Sacrilege! London’s South Bank University Bans Student Posters Honoring the Flying Spaghetti Monster

Last week, jittery representatives of the student’s union at London’s South Bank University removed atheist posters featuring the Flying Spaghetti Monster (FSM) — and initially lied about the reason, according to the British website politics.co.uk.

The posters had been put up at a Freshers’ Fair (a new-student orientation event) by a secular student group, the South Bank Atheist Society.

Union officials at the London South Bank University removed the posters from the society’s stall overnight and then barred representatives from printing off more, citing the visibility of Adam’s genitals as offensive.

Right. Because we all know that Leonardo da Vinci, whose depiction of Adam (taken from his Sistine Chapel masterpiece) we’re talking about here, was an infamous pornographer who gave Adam a massive erection (topped only by the holy boner of Jesus).

Oh, wait.

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Secular Student Alliance Looking for Conference Speakers

If you’re a college student, recent graduate, or faculty advisor who’d like the opportunity to speak at a Secular Student Alliance conference this summer (there are two, one in Arizona and the other in Ohio), they’re looking for anyone who has something interesting to talk about for 20-TED-like-minutes. If your group does an amazing event or you’ve been doing some personal activism that we should know about, let us know! It’s a blast and a wonderful way to spread great ideas. (It’s also my favorite part of the conferences.)



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Yesterday, Another Arizona Legislator Delivered a Godless Invocation on the House Floor

Remember last year, when Arizona State Rep. Juan Mendez delivered a secular invocation on the House floor?

Carl Sagan once wrote, “For small creatures such as we, the vastness is bearable only through love.” There is, in the political process, much to bear. In this room, let us cherish and celebrate our shared humanness, our shared capacity for reason and compassion, our shared love for the people of our state, for our Constitution, for our democracy — and let us root our policymaking process in these values that are relevant to all Arizonans regardless of religious belief or nonbelief. In gratitude and in love, in reason and in compassion, let us work together for a better Arizona.

It was that awesome.

Well, yesterday, on a day when representatives from the Secular Student Alliance and the Secular Coalition for Arizona were visiting the state capitol, another politician delivered a godless prayer. This time, Rep. Ruben Gallego (below) did the honors:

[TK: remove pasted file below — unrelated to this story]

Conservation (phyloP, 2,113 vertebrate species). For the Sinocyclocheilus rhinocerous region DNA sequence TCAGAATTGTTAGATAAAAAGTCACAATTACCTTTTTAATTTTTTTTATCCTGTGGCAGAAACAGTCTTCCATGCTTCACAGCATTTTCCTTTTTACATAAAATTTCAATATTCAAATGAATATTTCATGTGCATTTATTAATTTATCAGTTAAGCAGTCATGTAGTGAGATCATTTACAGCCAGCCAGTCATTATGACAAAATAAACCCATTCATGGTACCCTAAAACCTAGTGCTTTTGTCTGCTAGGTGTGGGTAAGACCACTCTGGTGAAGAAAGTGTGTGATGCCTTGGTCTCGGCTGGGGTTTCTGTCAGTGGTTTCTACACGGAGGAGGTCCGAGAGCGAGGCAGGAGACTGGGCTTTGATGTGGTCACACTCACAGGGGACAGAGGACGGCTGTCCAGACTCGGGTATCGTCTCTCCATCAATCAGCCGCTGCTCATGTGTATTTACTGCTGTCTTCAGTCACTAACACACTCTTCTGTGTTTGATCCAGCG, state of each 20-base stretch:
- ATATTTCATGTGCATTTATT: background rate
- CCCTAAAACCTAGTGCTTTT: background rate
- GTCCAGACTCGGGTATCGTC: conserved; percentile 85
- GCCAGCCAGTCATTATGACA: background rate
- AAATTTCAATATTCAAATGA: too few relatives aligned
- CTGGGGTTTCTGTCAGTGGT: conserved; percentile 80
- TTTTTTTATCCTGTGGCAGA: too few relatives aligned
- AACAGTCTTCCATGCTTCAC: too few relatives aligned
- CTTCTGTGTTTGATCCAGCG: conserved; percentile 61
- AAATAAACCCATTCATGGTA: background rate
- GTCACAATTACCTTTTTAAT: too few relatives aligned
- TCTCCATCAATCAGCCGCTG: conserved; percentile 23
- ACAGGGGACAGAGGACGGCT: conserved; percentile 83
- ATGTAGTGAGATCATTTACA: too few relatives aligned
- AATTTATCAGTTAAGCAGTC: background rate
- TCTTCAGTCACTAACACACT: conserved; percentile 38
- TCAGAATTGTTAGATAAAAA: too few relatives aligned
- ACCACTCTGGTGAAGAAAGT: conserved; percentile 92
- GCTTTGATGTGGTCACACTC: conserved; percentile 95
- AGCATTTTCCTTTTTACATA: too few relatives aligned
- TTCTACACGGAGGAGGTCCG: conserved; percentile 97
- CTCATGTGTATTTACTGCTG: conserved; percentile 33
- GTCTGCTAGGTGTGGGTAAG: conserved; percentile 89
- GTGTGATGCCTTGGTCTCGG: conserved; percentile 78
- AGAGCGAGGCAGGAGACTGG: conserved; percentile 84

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The Secular Student Alliance is Hiring a Communications Director

It’s an important job, it’s a wonderful organization, and all the details about the position can be found here. The deadline for applications is January 26. [Read more...]

This Major Interfaith Organization Now Includes More Non-Theists Than Ever Before

The Interfaith Youth Core, a group that supports religious pluralism and promotes dialogue about faith and service projects on college campuses, has long had a reputation for being antagonistic to atheists. While their staff and membership always included some people without religious faith and there’s nothing wrong with promoting cooperation and dialogue and service, IFYC would ignore the simple fact that many religious beliefs are simply harmful — in addition to being just plain wrong. While everyone supports respecting religious people, many atheists cannot, for good reason, get behind respecting certain religious ideas. IFYC prefers singing “Kumbaya” than face the reality of what religion has wrought.

It didn’t help that IFYC’s founder, Eboo Patel, compared drawing stick figures of Muhammad (an act of free speech) to screaming “Nigger” in the middle of Harlem, or strawmanned the New Atheists like Richard Dawkins and Sam Harris by suggesting they were incapable of performing an “intimate act of mercy” for a dying religious person, or argued that Christopher Hitchens and Dawkins were primarily interested in “offending religious people” and not pointing out that religious beliefs often have no basis in evidence-based truth.

Despite the tone-deaf Patel’s obvious ignorance of the intentions of the atheist authors and his desire to slam notable atheists whenever he gets a chance (with the exception of the few he’s worked with on a regular basis, myself included), IFYC as an organization has done better in recent years with including atheists in their projects. They’ve even partnered with the Secular Student Alliance on occasion.

In a recent survey of its alumni — not a scientific poll, by any means, but a reflection of the people who graduated from their programs — IFYC revealed something astonishing: Nearly a quarter of the respondents were non-religious:



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